The Oldest Vine in the Country

I am the Vine

The oldest and best known vine in the world, is called the Great Vine, and was planted by Capability Brown in 1768. Bob and I visited Hampton Court Palace in London last year, and there it was…

…two hundred and thirty -four years old… and now just over 36 metres long. This fine specimen was once planted outside a conservatory behind the main house, and the branches were trained inside.

Eventually the old building it was in, had to be extended to house it. Then even this had to be dismantled in order to build a new vine house around it.

I was fascinated by its size. It now produces so many grapes, that for years they have been served to the entire household, the local hospital and still there are plenty left over to sell in the visitor’s shop each year.

The reason that it’s output has been so prolific, is that over the years it has been carefully tended, and well pruned. Each branch that has not given fruit or looks dead, is cut away and burned, giving more sap for the healthier parts to feed on. It is often thinned too to improve the quality of the grape.

The nearest I come to a vine in my garden is the clematis, I’m sure it must be of the same family, for I cut mine back in this way too, but you have to take great care, because sometimes a stem looks dead, but it isn’t. If you scratch away the bark, and you see it is green, then it is still alive!

But the real test is whether it bears fruit or blossom or not, that’s a sure way to tell whether it is alive.

Jesus is described as the true Vine itself, with all those who follow his teaching, as the branches; and his Father is cast as the Vine-dresser; the one who promotes the health of the plant and causes it to grow strong, the one who watches over it with keen eyes, the one who does the pruning.

I think Jesus’ parable of the Vine, is a wonderful analogy of the very nature of God’s peoples abiding in him; with all our different Christian denominations, all so much part of the whole yet still one; very different in character, but the same sap, the same spirit, coursing through our veins.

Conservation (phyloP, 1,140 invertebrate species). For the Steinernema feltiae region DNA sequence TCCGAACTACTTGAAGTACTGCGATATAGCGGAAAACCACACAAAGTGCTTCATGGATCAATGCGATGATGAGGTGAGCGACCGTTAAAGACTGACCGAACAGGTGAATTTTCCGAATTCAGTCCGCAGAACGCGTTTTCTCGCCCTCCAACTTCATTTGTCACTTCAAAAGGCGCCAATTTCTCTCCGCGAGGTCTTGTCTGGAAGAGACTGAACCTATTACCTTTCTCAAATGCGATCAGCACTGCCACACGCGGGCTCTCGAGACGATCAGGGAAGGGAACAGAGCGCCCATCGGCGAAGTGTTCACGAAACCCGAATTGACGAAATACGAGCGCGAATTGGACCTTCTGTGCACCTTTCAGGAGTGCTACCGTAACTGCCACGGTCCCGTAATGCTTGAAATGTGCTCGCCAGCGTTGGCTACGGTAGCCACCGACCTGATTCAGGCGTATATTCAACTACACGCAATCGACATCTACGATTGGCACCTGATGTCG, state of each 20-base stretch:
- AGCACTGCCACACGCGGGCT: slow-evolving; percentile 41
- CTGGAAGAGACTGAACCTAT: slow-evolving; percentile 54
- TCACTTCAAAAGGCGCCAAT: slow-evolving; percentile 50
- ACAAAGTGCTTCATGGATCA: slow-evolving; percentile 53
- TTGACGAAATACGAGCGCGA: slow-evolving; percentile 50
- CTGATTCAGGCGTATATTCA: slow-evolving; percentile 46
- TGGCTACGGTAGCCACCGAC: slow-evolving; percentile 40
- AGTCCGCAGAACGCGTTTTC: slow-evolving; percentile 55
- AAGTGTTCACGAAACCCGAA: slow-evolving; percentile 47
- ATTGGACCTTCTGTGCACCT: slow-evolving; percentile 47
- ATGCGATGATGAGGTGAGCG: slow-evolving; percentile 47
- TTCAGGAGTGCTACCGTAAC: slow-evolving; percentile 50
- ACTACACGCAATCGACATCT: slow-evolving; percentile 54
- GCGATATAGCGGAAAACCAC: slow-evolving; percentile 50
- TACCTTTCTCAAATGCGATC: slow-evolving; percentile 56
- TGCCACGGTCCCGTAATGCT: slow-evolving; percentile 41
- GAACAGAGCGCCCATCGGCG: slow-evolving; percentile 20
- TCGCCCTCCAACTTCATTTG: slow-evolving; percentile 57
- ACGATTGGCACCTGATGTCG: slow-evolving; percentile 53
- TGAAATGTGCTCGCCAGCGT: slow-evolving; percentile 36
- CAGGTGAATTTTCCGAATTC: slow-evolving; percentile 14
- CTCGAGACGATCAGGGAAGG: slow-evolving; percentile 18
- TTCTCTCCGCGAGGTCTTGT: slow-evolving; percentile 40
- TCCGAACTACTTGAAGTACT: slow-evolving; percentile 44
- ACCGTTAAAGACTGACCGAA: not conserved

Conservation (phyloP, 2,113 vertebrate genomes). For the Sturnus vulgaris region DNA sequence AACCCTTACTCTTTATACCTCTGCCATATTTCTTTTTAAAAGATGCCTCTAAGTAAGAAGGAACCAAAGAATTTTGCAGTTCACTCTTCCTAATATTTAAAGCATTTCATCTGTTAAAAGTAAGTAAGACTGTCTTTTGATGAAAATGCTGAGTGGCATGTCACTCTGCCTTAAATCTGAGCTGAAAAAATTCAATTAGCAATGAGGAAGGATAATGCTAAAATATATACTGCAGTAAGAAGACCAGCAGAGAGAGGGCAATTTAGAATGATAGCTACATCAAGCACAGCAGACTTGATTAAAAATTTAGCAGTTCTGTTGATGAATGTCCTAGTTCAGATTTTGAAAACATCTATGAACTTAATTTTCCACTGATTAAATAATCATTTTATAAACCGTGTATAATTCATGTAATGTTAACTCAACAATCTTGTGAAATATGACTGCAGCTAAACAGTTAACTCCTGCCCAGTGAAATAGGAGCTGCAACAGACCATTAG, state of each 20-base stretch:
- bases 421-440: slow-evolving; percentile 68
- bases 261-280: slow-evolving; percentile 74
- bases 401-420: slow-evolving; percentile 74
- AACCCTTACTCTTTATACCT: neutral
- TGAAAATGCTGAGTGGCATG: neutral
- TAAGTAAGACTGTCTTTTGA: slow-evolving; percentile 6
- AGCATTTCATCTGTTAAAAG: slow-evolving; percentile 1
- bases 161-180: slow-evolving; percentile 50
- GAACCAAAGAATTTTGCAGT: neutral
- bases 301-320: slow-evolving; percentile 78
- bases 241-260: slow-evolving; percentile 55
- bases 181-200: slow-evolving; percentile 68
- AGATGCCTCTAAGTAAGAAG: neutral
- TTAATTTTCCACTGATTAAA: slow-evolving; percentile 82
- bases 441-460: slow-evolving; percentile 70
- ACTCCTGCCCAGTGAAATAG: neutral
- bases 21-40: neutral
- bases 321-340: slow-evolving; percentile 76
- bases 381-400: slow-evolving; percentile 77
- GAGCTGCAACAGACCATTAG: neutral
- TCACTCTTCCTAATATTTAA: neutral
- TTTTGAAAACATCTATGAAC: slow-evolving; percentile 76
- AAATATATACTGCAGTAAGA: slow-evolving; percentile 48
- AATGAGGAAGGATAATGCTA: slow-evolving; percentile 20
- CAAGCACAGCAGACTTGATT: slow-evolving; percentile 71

But this idea of pruning away the dead branch in this parable has always niggled me, I don’t know whether you have questioned it too?

What does it mean? I think there may be several possible interpretations.

Most would agree that it seems quite cruel that the vine-dresser should lop off the unproductive dead branches and throw them on the fire.

Not many like to entertain the idea of eternal flames today, but it could be that a final judgement is being implied here.

But it seems quite a drastic act, and so final, that it spoils the beautiful analogy for me.

Alternatively, we could interpret it to mean that ‘failed or drop-out believers’ or ‘Christians who don’t reach out, evangelise and bear fruit’ will be cut off and fall away. But can they, still not experience a breakthrough, a come- back or even renewal, just like the withered branches which appear dead, but which really are green beneath the bark,. Is there no hope for them, once they’ve apostatised? Might they be pruned and burned before they have the chance to really prove themselves fruitful?

Perhaps we would be better off leaving the judgement to God, and stop playing God ourselves, as many have tried to do through history?

Perhaps we should just accept that this is in His hands, that He is judge and we must not question?

There could of course be some other interpretation?

Jesus might be telling us of a different kind of process by which WE must eliminate from ourselves, at God’s urging, the blockages which prevent the fruit within us from developing, and hinder growth, rather like a dam preventing the flow of a mighty river.

This kind of deadness is one we should be only too willing to get rid of.

In Paul’s letter to the Ephesians we read …therefore get rid of all bitterness, rage and anger, brawling and slander, along with every from of malice.

These are the elements that most hinder growth within the Christian Church, and sadly these are the elements that mostly convince those who on the ‘outside of faith looking in’

that ours is a faith not worth bothering with, because these Christians are no different from those ‘in the world’.

We may think we’re not guilty, but quite often we are, most often we are our real selves with those closest to us. They know us as we really are.

But in the midst of the pressures of life, problems and pain we are free to CHOOSE attitudes that produce stress or reduce it. We should be producing fruit that will last.

We can CHOOSE to respond with laughter, humour, flexibility and acceptance.

We can CHOOSE not to sulk, show hurt or take offence.

We can CHOOSE to sort out wrong relationships or leave them lying dormant and simmering underneath the surface.